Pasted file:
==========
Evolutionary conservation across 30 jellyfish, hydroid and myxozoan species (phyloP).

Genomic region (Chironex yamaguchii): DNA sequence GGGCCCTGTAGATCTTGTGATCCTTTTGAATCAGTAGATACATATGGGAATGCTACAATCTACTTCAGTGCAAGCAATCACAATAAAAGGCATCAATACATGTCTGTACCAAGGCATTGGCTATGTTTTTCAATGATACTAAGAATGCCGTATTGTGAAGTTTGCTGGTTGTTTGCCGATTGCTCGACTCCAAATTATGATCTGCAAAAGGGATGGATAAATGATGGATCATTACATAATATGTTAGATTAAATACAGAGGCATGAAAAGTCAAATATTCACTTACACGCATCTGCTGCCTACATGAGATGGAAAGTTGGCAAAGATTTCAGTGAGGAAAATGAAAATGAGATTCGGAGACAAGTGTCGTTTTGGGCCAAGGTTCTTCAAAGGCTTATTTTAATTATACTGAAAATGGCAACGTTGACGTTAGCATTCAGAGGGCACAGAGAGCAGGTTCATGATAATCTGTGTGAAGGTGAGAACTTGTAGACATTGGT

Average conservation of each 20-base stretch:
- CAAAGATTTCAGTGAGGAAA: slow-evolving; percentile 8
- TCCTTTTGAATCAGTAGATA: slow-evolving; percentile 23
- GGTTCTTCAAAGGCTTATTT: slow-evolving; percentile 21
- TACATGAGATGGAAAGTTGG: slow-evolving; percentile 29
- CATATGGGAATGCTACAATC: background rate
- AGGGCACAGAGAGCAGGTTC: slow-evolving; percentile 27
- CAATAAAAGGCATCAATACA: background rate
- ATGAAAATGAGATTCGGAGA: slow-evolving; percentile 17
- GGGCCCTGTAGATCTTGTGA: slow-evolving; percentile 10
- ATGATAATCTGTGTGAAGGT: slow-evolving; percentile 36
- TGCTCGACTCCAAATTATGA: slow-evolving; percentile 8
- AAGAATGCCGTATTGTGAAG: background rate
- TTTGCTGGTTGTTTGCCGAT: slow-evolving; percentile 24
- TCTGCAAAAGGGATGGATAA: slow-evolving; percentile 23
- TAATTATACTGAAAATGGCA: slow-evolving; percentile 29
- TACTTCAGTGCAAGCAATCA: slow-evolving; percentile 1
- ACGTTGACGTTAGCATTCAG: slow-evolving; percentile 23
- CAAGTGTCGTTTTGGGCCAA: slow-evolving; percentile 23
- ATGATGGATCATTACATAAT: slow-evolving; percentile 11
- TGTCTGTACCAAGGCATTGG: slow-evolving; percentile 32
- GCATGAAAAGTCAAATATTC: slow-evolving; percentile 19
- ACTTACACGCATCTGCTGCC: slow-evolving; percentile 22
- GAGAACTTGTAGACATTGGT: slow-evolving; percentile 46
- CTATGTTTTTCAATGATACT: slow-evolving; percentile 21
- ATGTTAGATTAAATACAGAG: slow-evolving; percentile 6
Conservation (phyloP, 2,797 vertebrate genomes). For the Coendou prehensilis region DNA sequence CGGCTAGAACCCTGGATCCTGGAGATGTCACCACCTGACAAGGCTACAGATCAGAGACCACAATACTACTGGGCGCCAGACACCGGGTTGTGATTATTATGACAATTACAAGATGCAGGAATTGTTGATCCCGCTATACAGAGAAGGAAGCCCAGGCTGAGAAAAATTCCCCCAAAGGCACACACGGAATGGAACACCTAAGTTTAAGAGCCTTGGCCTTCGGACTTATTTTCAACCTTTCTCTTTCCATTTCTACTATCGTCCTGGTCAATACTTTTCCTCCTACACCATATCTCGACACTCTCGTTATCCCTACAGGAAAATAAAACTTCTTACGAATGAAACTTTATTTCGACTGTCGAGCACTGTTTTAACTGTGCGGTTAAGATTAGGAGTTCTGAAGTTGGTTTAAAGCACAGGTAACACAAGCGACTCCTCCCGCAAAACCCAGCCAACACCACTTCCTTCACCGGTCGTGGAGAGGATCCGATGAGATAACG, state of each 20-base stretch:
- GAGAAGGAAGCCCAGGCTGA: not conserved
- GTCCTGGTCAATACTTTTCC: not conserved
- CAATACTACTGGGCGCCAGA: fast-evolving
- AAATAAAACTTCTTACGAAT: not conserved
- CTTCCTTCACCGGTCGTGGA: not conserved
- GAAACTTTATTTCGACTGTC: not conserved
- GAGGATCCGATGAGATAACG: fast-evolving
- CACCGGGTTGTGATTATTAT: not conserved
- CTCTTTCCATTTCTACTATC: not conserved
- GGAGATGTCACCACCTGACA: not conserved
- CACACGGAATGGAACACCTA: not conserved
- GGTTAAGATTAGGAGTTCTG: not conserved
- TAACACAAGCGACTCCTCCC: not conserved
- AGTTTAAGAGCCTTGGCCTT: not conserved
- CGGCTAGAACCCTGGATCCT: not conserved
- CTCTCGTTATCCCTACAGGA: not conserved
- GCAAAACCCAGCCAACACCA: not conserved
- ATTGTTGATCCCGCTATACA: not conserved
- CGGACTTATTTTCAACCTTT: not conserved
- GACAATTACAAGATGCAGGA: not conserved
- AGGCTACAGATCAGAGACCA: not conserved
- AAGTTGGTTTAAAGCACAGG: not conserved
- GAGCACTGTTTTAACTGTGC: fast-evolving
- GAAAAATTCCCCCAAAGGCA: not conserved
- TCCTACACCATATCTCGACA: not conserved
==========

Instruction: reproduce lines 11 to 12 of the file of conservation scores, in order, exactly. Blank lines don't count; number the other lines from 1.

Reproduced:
- ATGAAAATGAGATTCGGAGA: slow-evolving; percentile 17
- GGGCCCTGTAGATCTTGTGA: slow-evolving; percentile 10